What are the symptoms of HS?
First, what does the word ‘symptoms’ mean?
Symptoms are all of the ways HS (hidradenitis suppurativa) changes the look and feel of your skin such as redness, darkening, or swelling. It also describes all the feelings from your skin, like pain, itch, or pulling. The symptoms are due to too much inflammation, and the strength (or intensity) of these symptoms can change over time – it may start as itchy and sensitive, change to ‘10 out of 10’ painful, then end by being itchy.
The look and feel of HS can change over time and be a little different for each person. HS might begin as a bump in your inner thigh or a spot in your armpit. You might think it was a pimple or in-grown hair – but with time these bumps can:
- Become larger
- Last for weeks or months
- Rupture or burst, then drain fluid
- Reappear in the same exact spot or different spots (usually the underarm, under the breast, fold of the leg, genitals, on and between the buttcheeks).
Depending on the appearance of the skin changes, your health care provider may describe these spots as nodules, abscesses, or tunnels:
- Nodules: Firm circles of inflammation deep in the skin.
- Abscesses: Firm areas of inflamed skin that have fluid in the center. It is common for an abscess lesion to drain fluid. The drainage can look like a lot of fluid, is often cloudy or mixed with blood, and can also have a strong odor. This common for HS abscesses.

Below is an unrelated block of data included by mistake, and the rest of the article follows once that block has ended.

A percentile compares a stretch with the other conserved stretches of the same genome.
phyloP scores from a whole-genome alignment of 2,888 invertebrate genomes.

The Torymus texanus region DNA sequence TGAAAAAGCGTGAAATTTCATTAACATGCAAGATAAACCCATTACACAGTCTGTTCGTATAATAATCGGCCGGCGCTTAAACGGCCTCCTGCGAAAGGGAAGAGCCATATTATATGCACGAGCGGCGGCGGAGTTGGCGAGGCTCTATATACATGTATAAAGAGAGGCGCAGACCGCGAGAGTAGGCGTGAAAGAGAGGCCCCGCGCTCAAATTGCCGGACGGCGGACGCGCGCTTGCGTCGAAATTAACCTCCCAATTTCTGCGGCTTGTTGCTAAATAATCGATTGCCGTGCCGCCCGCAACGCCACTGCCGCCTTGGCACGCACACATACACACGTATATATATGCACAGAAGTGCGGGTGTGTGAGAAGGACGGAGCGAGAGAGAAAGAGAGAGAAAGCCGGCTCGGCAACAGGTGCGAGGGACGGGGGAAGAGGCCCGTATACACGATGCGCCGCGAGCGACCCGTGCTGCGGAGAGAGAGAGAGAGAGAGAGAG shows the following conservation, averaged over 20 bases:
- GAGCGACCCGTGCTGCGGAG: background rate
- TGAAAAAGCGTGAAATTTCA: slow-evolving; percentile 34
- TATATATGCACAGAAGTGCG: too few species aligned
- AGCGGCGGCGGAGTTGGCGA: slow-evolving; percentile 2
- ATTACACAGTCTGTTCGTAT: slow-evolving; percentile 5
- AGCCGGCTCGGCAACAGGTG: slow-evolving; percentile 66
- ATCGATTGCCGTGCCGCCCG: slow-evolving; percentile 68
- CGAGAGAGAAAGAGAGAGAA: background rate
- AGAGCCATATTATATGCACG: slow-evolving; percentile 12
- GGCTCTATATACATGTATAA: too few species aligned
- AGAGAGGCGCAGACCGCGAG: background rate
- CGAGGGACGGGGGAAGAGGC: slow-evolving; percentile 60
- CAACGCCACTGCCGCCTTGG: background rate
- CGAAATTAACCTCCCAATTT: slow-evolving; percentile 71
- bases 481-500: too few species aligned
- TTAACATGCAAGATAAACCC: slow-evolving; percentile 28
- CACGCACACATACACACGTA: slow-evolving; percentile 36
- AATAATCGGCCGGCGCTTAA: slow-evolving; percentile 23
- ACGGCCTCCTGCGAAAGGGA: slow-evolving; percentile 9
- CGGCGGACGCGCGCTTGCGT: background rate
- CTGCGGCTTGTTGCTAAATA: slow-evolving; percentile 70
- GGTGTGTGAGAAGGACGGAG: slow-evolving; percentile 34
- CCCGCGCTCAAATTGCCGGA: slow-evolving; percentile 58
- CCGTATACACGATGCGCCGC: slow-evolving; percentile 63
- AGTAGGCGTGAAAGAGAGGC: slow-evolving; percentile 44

- Tunnels: Tunnels are shaped like a submarine, oval or stretched-out. Like a submarine, the inflammation is deep in the skin and sometimes comes to the surface, opening into a sore and releasing fluid. Tunnels can sometimes stay constantly active or come to the surface now and again.
When these symptoms have gone away from a spot, they can leave discoloration and scars. When HS symptoms reappear or worsen, it’s called a flare or flare-up.
Examples of mild HS symptoms
Examples of moderate HS symptoms
Examples of severe HS symptoms
How is HS Diagnosed?
To diagnose HS, your health care provider will examine your skin and ask you questions about what you’ve been seeing and feeling. Your doctor may take a sample of fluid using a cotton swab if there is fluid, but just because it might grow bacteria does not mean you have a true infection – remember, HS is inflammation, not infection.
There is no skin test or blood test that can diagnose HS, so that’s why it’s important for you to talk to your doctor about the spots you have that day and all the spots you’ve had over time. Getting the right diagnosis can help you and your doctor figure out what treatments are best for you.
Think you or someone you know may have HS?
Explore our website for more information and discuss your symptoms with your medical provider or dermatologist soon.